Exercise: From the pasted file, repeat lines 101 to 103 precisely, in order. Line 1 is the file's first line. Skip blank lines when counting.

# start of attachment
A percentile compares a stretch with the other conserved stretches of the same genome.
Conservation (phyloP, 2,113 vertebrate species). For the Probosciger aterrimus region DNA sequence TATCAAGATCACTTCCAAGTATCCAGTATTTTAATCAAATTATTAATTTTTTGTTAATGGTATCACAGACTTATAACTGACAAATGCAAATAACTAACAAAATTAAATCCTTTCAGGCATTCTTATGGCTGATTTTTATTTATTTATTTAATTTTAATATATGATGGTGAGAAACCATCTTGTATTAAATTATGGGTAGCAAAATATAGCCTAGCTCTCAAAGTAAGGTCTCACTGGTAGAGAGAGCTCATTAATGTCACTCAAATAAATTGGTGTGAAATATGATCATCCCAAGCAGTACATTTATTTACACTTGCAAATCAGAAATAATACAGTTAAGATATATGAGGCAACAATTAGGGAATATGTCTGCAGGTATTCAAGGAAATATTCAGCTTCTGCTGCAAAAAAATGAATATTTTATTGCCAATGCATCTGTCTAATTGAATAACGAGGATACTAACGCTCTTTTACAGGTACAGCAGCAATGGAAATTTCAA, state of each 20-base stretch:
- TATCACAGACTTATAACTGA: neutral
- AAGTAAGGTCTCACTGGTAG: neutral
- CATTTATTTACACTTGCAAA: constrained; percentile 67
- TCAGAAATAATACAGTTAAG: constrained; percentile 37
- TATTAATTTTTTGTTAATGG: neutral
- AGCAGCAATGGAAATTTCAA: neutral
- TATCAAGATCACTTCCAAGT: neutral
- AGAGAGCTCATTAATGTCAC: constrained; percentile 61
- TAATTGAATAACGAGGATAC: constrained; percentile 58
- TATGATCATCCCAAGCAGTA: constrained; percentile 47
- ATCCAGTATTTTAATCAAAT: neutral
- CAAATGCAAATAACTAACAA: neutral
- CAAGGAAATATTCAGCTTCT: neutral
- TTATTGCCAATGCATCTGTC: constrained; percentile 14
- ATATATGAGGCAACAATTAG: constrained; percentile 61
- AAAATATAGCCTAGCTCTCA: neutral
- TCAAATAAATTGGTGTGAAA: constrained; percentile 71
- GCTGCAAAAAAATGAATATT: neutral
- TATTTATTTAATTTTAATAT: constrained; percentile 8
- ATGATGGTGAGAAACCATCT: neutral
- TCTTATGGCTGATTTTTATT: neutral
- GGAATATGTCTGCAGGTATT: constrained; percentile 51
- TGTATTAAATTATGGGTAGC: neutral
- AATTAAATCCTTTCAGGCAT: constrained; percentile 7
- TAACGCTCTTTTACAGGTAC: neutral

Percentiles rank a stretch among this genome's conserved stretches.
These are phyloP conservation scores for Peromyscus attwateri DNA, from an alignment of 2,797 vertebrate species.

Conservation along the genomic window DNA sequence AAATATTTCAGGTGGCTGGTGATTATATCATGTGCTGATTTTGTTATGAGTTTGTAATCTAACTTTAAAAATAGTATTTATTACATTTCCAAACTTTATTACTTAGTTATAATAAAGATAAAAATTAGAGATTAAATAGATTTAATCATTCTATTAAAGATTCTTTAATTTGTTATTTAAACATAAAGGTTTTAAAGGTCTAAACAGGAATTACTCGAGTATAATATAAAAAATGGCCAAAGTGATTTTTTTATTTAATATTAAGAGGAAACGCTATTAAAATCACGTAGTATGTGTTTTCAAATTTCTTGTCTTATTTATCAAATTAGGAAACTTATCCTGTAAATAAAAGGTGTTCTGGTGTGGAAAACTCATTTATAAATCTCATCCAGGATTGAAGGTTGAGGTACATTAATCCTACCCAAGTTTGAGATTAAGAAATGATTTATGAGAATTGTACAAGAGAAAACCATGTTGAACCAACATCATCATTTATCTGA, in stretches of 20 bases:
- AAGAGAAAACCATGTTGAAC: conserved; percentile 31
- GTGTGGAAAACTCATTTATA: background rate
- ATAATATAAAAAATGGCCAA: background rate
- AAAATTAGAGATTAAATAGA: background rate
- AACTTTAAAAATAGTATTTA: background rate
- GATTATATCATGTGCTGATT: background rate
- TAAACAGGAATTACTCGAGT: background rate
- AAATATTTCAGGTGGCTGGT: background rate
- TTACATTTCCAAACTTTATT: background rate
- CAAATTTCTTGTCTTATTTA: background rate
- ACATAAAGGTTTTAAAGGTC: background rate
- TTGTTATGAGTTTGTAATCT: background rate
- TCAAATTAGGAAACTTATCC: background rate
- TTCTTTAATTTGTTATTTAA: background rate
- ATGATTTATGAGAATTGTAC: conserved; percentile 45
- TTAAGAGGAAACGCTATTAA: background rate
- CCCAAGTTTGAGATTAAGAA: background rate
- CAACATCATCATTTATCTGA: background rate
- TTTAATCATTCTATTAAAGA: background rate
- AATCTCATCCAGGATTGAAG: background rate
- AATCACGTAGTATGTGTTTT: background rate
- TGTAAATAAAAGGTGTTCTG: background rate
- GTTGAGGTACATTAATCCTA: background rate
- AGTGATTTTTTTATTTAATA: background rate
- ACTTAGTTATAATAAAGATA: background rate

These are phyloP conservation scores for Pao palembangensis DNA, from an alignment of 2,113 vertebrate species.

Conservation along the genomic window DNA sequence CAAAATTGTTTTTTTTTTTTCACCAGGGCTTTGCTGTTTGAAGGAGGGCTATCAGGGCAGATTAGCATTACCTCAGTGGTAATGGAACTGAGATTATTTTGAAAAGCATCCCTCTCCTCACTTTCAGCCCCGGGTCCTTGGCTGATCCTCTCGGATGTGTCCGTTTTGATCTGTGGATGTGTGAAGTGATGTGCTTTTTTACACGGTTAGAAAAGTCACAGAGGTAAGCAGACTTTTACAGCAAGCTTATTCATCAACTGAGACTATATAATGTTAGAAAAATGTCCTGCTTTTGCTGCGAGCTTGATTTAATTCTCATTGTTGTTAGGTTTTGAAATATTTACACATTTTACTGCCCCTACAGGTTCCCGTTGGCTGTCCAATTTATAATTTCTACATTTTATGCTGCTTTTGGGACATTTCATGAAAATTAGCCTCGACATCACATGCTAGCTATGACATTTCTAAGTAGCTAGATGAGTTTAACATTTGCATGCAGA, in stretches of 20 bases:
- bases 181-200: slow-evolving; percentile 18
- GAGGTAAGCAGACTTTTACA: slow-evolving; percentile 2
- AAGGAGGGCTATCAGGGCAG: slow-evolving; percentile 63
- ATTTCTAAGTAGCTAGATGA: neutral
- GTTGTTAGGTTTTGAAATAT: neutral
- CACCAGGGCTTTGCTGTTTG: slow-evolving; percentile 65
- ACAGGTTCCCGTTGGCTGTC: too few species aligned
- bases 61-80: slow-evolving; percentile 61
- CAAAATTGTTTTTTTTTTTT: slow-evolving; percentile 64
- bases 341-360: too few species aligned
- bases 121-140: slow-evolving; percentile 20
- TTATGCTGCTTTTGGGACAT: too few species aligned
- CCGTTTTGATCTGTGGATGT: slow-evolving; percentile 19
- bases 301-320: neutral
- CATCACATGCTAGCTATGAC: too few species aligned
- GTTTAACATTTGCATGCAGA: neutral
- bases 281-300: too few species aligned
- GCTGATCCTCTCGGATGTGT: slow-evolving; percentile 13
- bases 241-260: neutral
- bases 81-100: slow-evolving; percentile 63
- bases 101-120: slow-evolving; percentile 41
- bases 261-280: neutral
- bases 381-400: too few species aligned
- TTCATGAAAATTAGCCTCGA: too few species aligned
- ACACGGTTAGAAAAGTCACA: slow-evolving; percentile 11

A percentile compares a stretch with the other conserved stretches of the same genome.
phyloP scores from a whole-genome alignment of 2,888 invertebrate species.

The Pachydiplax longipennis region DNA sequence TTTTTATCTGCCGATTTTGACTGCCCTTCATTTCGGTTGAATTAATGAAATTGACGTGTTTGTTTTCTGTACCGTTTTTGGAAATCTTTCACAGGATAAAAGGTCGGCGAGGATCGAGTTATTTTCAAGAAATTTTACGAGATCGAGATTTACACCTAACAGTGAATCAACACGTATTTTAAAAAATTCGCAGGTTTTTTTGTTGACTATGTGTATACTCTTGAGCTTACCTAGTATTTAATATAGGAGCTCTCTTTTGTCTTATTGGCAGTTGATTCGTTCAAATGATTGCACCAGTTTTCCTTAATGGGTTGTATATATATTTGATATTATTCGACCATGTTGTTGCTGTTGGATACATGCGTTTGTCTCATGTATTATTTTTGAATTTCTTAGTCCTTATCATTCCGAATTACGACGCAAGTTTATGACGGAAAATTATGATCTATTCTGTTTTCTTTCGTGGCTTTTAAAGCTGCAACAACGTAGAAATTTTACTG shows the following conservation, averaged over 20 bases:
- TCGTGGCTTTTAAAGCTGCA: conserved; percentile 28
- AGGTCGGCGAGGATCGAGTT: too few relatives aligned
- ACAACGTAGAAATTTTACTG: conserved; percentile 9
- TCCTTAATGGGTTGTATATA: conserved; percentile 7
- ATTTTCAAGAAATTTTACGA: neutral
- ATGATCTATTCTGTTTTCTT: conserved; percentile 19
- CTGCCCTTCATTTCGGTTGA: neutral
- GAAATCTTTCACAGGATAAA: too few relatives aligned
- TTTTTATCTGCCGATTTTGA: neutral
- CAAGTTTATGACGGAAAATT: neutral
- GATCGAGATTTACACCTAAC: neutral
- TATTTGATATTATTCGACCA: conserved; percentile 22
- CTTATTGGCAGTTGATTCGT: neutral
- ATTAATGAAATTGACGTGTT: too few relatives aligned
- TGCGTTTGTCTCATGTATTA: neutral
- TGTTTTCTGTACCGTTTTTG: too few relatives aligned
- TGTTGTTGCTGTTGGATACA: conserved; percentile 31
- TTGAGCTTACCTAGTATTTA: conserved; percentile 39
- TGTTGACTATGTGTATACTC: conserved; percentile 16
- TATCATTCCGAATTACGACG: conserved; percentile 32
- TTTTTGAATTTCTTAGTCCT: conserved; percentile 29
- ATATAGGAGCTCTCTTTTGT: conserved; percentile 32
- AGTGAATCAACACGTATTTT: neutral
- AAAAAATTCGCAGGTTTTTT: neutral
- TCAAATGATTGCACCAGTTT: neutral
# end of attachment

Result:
- TGTTTTCTGTACCGTTTTTG: too few relatives aligned
- TGTTGTTGCTGTTGGATACA: conserved; percentile 31
- TTGAGCTTACCTAGTATTTA: conserved; percentile 39